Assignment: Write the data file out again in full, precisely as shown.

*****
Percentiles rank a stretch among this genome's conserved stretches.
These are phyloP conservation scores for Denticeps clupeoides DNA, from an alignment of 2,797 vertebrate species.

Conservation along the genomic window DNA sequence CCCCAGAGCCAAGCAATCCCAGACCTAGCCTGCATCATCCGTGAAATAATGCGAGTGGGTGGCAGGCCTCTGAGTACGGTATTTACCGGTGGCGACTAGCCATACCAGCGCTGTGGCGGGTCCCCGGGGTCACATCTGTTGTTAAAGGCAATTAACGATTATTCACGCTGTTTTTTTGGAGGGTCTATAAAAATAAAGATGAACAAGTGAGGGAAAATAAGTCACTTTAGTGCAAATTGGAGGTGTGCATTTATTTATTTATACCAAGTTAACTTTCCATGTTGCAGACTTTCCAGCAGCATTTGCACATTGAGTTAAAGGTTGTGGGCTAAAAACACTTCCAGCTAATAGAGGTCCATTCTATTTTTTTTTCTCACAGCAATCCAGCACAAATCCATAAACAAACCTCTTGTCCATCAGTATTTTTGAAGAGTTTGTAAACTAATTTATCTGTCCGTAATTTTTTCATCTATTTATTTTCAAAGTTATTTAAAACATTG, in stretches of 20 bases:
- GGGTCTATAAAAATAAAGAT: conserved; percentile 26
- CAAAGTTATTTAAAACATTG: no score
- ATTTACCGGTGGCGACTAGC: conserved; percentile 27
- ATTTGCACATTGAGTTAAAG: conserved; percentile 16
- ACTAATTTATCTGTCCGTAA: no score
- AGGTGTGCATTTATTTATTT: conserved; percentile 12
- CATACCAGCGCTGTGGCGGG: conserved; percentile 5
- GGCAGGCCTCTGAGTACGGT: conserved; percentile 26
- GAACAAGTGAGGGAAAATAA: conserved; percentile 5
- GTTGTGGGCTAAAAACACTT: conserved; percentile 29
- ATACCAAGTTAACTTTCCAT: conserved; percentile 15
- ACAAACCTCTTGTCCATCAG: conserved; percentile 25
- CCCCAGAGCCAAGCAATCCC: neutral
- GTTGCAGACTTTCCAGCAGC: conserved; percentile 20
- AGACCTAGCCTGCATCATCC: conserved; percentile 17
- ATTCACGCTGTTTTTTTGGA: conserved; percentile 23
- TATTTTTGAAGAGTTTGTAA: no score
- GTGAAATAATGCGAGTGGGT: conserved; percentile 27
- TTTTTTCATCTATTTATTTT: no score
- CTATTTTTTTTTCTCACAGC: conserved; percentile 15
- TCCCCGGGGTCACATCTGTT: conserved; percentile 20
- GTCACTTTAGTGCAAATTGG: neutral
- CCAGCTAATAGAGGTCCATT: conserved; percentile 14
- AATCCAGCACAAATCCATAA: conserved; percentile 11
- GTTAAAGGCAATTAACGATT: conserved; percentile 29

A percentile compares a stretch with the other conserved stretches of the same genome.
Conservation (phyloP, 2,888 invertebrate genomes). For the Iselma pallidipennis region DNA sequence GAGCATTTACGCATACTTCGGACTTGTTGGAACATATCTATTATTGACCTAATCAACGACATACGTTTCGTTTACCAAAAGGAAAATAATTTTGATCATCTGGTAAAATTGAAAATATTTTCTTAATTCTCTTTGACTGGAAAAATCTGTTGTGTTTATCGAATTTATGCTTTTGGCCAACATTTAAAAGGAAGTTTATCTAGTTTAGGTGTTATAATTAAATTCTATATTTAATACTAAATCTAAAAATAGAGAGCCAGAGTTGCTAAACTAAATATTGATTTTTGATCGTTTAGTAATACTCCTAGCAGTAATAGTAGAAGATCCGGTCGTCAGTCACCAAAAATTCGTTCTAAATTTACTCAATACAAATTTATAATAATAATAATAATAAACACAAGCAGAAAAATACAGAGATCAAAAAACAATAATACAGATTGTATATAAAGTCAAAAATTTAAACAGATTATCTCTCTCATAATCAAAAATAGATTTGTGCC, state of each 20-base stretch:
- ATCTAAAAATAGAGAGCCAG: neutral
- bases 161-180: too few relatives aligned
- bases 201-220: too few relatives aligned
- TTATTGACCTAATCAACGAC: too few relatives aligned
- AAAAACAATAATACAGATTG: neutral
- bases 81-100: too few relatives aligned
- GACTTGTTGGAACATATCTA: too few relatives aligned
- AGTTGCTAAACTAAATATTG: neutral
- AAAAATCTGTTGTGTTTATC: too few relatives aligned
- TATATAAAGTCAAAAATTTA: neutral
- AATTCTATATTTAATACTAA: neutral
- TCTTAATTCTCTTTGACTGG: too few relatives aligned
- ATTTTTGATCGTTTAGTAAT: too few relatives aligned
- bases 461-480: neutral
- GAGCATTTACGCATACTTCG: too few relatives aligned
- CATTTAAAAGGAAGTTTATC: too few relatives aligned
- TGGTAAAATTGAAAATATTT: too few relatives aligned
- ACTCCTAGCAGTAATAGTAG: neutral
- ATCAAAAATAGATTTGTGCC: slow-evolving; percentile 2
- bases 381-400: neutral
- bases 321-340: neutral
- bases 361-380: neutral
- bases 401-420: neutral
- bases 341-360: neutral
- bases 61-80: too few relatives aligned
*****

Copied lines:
Percentiles rank a stretch among this genome's conserved stretches.
These are phyloP conservation scores for Denticeps clupeoides DNA, from an alignment of 2,797 vertebrate species.

Conservation along the genomic window DNA sequence CCCCAGAGCCAAGCAATCCCAGACCTAGCCTGCATCATCCGTGAAATAATGCGAGTGGGTGGCAGGCCTCTGAGTACGGTATTTACCGGTGGCGACTAGCCATACCAGCGCTGTGGCGGGTCCCCGGGGTCACATCTGTTGTTAAAGGCAATTAACGATTATTCACGCTGTTTTTTTGGAGGGTCTATAAAAATAAAGATGAACAAGTGAGGGAAAATAAGTCACTTTAGTGCAAATTGGAGGTGTGCATTTATTTATTTATACCAAGTTAACTTTCCATGTTGCAGACTTTCCAGCAGCATTTGCACATTGAGTTAAAGGTTGTGGGCTAAAAACACTTCCAGCTAATAGAGGTCCATTCTATTTTTTTTTCTCACAGCAATCCAGCACAAATCCATAAACAAACCTCTTGTCCATCAGTATTTTTGAAGAGTTTGTAAACTAATTTATCTGTCCGTAATTTTTTCATCTATTTATTTTCAAAGTTATTTAAAACATTG, in stretches of 20 bases:
- GGGTCTATAAAAATAAAGAT: conserved; percentile 26
- CAAAGTTATTTAAAACATTG: no score
- ATTTACCGGTGGCGACTAGC: conserved; percentile 27
- ATTTGCACATTGAGTTAAAG: conserved; percentile 16
- ACTAATTTATCTGTCCGTAA: no score
- AGGTGTGCATTTATTTATTT: conserved; percentile 12
- CATACCAGCGCTGTGGCGGG: conserved; percentile 5
- GGCAGGCCTCTGAGTACGGT: conserved; percentile 26
- GAACAAGTGAGGGAAAATAA: conserved; percentile 5
- GTTGTGGGCTAAAAACACTT: conserved; percentile 29
- ATACCAAGTTAACTTTCCAT: conserved; percentile 15
- ACAAACCTCTTGTCCATCAG: conserved; percentile 25
- CCCCAGAGCCAAGCAATCCC: neutral
- GTTGCAGACTTTCCAGCAGC: conserved; percentile 20
- AGACCTAGCCTGCATCATCC: conserved; percentile 17
- ATTCACGCTGTTTTTTTGGA: conserved; percentile 23
- TATTTTTGAAGAGTTTGTAA: no score
- GTGAAATAATGCGAGTGGGT: conserved; percentile 27
- TTTTTTCATCTATTTATTTT: no score
- CTATTTTTTTTTCTCACAGC: conserved; percentile 15
- TCCCCGGGGTCACATCTGTT: conserved; percentile 20
- GTCACTTTAGTGCAAATTGG: neutral
- CCAGCTAATAGAGGTCCATT: conserved; percentile 14
- AATCCAGCACAAATCCATAA: conserved; percentile 11
- GTTAAAGGCAATTAACGATT: conserved; percentile 29

A percentile compares a stretch with the other conserved stretches of the same genome.
Conservation (phyloP, 2,888 invertebrate genomes). For the Iselma pallidipennis region DNA sequence GAGCATTTACGCATACTTCGGACTTGTTGGAACATATCTATTATTGACCTAATCAACGACATACGTTTCGTTTACCAAAAGGAAAATAATTTTGATCATCTGGTAAAATTGAAAATATTTTCTTAATTCTCTTTGACTGGAAAAATCTGTTGTGTTTATCGAATTTATGCTTTTGGCCAACATTTAAAAGGAAGTTTATCTAGTTTAGGTGTTATAATTAAATTCTATATTTAATACTAAATCTAAAAATAGAGAGCCAGAGTTGCTAAACTAAATATTGATTTTTGATCGTTTAGTAATACTCCTAGCAGTAATAGTAGAAGATCCGGTCGTCAGTCACCAAAAATTCGTTCTAAATTTACTCAATACAAATTTATAATAATAATAATAATAAACACAAGCAGAAAAATACAGAGATCAAAAAACAATAATACAGATTGTATATAAAGTCAAAAATTTAAACAGATTATCTCTCTCATAATCAAAAATAGATTTGTGCC, state of each 20-base stretch:
- ATCTAAAAATAGAGAGCCAG: neutral
- bases 161-180: too few relatives aligned
- bases 201-220: too few relatives aligned
- TTATTGACCTAATCAACGAC: too few relatives aligned
- AAAAACAATAATACAGATTG: neutral
- bases 81-100: too few relatives aligned
- GACTTGTTGGAACATATCTA: too few relatives aligned
- AGTTGCTAAACTAAATATTG: neutral
- AAAAATCTGTTGTGTTTATC: too few relatives aligned
- TATATAAAGTCAAAAATTTA: neutral
- AATTCTATATTTAATACTAA: neutral
- TCTTAATTCTCTTTGACTGG: too few relatives aligned
- ATTTTTGATCGTTTAGTAAT: too few relatives aligned
- bases 461-480: neutral
- GAGCATTTACGCATACTTCG: too few relatives aligned
- CATTTAAAAGGAAGTTTATC: too few relatives aligned
- TGGTAAAATTGAAAATATTT: too few relatives aligned
- ACTCCTAGCAGTAATAGTAG: neutral
- ATCAAAAATAGATTTGTGCC: slow-evolving; percentile 2
- bases 381-400: neutral
- bases 321-340: neutral
- bases 361-380: neutral
- bases 401-420: neutral
- bases 341-360: neutral
- bases 61-80: too few relatives aligned